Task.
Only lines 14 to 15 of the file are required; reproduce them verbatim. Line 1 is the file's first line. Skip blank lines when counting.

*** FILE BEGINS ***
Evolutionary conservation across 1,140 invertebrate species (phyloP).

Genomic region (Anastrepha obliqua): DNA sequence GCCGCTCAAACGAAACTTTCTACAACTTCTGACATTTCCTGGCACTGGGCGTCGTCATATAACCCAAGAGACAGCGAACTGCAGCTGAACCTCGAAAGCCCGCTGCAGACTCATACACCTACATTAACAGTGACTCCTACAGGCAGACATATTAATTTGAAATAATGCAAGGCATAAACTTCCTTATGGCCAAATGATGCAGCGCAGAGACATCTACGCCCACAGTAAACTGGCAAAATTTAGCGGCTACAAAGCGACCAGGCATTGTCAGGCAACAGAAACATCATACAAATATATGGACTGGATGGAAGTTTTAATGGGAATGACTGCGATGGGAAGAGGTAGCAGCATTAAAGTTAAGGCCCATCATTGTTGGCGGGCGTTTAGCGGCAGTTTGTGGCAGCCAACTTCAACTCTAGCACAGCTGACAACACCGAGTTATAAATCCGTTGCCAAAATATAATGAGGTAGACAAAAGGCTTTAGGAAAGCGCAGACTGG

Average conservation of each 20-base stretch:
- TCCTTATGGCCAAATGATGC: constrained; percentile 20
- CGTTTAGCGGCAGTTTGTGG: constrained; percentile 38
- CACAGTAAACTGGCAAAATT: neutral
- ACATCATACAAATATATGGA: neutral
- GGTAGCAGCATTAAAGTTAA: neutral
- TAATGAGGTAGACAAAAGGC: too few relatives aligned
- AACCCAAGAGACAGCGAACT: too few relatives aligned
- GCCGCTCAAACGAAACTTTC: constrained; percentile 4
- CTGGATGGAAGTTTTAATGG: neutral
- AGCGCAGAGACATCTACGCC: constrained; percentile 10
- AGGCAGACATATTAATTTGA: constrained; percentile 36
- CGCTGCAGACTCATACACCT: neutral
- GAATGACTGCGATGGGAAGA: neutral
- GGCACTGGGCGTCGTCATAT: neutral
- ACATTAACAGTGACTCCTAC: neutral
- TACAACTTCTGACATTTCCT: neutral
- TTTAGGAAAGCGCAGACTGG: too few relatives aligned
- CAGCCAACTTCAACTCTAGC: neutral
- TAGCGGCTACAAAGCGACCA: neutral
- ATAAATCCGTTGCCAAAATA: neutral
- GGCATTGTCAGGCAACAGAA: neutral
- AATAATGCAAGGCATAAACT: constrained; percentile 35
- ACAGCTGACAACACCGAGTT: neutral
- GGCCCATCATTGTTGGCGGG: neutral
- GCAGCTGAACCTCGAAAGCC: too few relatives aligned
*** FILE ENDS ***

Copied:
- AGGCAGACATATTAATTTGA: constrained; percentile 36
- CGCTGCAGACTCATACACCT: neutral